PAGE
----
Are you considering floor air ducts? If so, we have some pros and cons for you to ponder. It is not just the high efficiency HVAC but the ductwork that is an important factor. If you are considering the installation of ductwork under the floor as opposed to in attic space, understanding the basics of air flow and the assets and limitations of your home are essential to design success…

Basics of Airflow

You are concerned with the process of conditioning air and moving air from one area to another. It makes sense that you need to know how air flows in ducts and what factors affect the flow. Why do we want to move air? Think of what HVAC means – heating, ventilating, and air conditioning. Ventilating is bringing outside air into a building. Heating and air conditioning means heating, cooling, cleaning air, and regulating its moisture content. Conditioned air must be delivered to selected areas of a home and then removed from those areas and returned for re-conditioning. Conditioned air is usually transported through ductwork. In cold weather, heat taken from an energy source such as gas or electricity is added to air. This heat is delivered to the conditioned space. In hot weather, heat is removed from air by the use of electrical energy. In this case, heat energy is being removed from the conditioned space. These principles should also be applied when locating return vents (the vents that pull air from the room to supply your HVAC system.) For homes where heating is a primary concern, floor collection is advisable to pull from and warm the coldest air in the room, while higher wall collection vents better capture and condition warm air for more efficient air conditioning.

Problems of Installing Air Ducts Under the Floor

If you do not have a basement and the ductwork is in a crawlspace, it can be extremely difficult to address ductwork leaks, insulation issues, and animal damage. It is also a problem arranging furniture because you cannot block the vents or you will not get proper airflow. You have to think about area rugs, beds, sofas, and dressers. Over time dirt and debris tracked into your home can result in very dirty floor air ducts and this can require frequent air duct cleaning. Young children sometimes stuff toys, tissues, and food into the floor air ducts. The possibilities are limitless and this can be a problem.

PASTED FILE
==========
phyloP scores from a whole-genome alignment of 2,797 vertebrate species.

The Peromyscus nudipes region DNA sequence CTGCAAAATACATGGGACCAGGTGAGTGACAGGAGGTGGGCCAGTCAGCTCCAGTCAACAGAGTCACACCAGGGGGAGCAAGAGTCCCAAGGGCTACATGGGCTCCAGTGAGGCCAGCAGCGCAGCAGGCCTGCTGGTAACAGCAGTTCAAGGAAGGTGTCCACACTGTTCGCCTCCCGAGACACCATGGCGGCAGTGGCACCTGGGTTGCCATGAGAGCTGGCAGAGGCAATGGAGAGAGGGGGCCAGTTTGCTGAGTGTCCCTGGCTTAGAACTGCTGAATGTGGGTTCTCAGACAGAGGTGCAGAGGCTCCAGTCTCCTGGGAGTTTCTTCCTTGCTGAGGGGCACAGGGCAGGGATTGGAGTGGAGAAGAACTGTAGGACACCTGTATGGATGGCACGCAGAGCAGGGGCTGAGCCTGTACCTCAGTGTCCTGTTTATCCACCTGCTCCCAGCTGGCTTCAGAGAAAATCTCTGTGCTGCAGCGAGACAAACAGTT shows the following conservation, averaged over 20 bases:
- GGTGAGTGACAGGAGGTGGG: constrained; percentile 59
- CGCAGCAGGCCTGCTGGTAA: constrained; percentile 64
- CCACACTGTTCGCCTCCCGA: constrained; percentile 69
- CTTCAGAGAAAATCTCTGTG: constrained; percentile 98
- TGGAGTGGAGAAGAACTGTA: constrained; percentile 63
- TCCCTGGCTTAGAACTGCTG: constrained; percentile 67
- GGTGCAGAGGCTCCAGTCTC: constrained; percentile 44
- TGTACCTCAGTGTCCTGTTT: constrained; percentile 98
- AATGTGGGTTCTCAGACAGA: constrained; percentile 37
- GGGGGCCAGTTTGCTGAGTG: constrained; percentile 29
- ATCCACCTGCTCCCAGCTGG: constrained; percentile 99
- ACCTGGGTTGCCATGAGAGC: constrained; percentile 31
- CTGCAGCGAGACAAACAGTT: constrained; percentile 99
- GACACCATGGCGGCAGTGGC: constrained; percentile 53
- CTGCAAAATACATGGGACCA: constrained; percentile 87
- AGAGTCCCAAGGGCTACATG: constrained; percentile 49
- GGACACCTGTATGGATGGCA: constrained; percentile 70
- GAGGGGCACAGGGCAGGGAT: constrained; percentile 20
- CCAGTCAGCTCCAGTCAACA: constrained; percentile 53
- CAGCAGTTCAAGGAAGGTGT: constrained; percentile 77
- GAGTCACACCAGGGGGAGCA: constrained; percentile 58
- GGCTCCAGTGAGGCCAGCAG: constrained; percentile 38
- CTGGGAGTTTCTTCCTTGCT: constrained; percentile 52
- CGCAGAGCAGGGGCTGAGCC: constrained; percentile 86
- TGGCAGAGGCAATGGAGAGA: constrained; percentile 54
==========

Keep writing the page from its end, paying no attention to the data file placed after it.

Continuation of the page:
Despite the Drawbacks, Get Those Air Ducts Out of the Attic!

If you’ve studied heat transfer at all, you may recall that the rate at which heat moves from a warmer to a cooler body depends on the temperature difference, which we abbreviate as ΔT. An attic can get up to about 130° F in the summer and the conditioned air entering the ducts is about 55° F or so. With hundreds of square feet of ductwork surface area in the attic and a ΔT of 75° F, the air coming out of the vents in your home will be significantly higher than 55° F. Throw duct leakage into the mix, and the problems are even worse. Un-insulated attic installations typically suffer significant heat loss and HVAC performance issues.The loss of cold air in the summer, as well as heat loss in the winter – as conditioned air is lost to uninsulated attic space. In these situations, basement installation of ductwork or installation of ductwork inside the conditioned space of your home is better.

If You are Looking for Energy Efficiency

Home plans that are certified as Designed to Earn the ENERGY STAR include requirements for the energy-efficient features and construction details typically found in ENERGY STAR certified homes—tight construction and duct systems, properly installed insulation, high performance windows, efficient heating and cooling equipment, and ENERGY STAR qualified lighting and appliances. When built, Designed to Earn the ENERGY STAR home plans will result in a home that is at least 15 percent more energy efficient than a home built to the 2009 International Residential Code (IRC), and include additional energy-saving features that typically make them 20–30 percent more efficient than standard homes. A case study by Energy Van Guard, an Energy Star partner whose mission is to increase the energy performance of homes, revealed substantial savings are offered by relocating ductwork, which outperform many other efficiency upgrades.

If you have issues or questions about your ductwork ,you can count on our experts to help you with your problems. Contact us. We’ll help you solve your toughest HVAC problems today.

Make sure to choose your heating and cooling partner wisely. Teegarden HVAC is a knowledgeable, trustworthy, and affordable HVAC company that enjoys and respects customers throughout all of the Greater Cincinnati / Northern Kentucky area.   

Contact us (859-635-1658) for a Consultation!

HVAC in Northern KentuckyAbout Teegarden HVAC

Teegarden HVAC provides residential and light commercial HVAC services in Greater Cincinnati and Northern Kentucky. We are knowledgeable in all areas of HVAC service and installation, as well as, geothermal, and oil-fired equipment. Teegarden HVAC is licensed in both Kentucky and Ohio and is ACE and Nate certified. We provide affordable, expert care to our customers day or night!
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